© 2018 Steven Foster

A dandelion monograph for the home

Latin Name: Taraxacum officinale

Common Names: dandelion, lion’s tooth, blowball

This dandelion monograph provides basic information about dandelion—common names, usefulness and safety, and resources for more information.

Source: https://nccih.nih.gov/

Dandelion Basics

  • Dandelion greens are edible and are a rich source of vitamin A. Dandelion has been used in traditional medical systems, including Native American, traditional Chinese, and traditional Arabic medicine.
  • Dandelion has a long history of use for problems of the liver, gallbladder, and bile ducts. Today, dandelion as a dietary supplement is used as a blood “tonic,” as a diuretic, for minor digestive problems, and for other purposes.
  • The leaves and roots of the dandelion, or the whole plant, are used fresh or dried in capsules or extracts. As a food, dandelion is used as a salad green and in soups, wine, and teas.

Dandelion in Health Research

  • We know very little about dandelion’s health effects. There’s little scientific evidence on this herb.

Dandelion Research Summary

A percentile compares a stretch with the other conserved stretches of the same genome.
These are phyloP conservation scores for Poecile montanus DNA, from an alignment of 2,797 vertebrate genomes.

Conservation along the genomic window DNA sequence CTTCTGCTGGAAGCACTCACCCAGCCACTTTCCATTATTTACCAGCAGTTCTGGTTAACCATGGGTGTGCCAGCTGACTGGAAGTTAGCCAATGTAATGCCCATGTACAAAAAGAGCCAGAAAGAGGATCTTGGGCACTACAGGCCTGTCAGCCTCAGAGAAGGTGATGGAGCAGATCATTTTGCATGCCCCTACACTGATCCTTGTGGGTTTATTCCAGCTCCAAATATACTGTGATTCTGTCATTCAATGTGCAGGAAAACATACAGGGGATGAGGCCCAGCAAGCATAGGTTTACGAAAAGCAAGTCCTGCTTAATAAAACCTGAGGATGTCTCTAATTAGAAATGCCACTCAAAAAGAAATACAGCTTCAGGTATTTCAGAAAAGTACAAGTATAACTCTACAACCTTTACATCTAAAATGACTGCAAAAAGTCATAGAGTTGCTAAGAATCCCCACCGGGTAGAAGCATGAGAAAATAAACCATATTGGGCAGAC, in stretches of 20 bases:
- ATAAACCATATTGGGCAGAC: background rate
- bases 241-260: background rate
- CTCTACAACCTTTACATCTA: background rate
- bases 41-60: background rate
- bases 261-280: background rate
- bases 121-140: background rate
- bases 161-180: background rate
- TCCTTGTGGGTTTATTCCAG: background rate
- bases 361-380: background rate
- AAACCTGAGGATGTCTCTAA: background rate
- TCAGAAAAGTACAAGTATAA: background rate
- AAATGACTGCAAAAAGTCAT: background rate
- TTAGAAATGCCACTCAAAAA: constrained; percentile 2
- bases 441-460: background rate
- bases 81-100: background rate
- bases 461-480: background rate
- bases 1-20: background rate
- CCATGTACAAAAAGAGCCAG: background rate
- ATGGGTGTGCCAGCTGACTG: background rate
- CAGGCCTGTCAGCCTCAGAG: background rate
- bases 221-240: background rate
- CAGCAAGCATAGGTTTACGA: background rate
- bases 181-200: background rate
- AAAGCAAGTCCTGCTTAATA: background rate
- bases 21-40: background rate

• There’s no compelling scientific evidence supporting the use of dandelion for any health condition.

Dandelion Safety

  • The use of dandelion as a food is generally considered safe. However, some people are allergic to dandelion; allergic reactions are especially likely in people who are allergic to related plants such as ragweed, chrysanthemums, marigolds, and daisies. The safety of using dandelion supplements for health-related purposes is uncertain.

Dandelion References

  • Dandelion. In: Blumenthal M, Goldberg A, Brinckmann J, eds. Herbal Medicine: Expanded Commission E Monographs. Newton, MA: Integrative Medicine Communications; 2000:78-83.
  • Dandelion. Natural Medicines Web site. Accessed at naturalmedicines.therapeuticresearch.com on April 3, 2015. [Database subscription].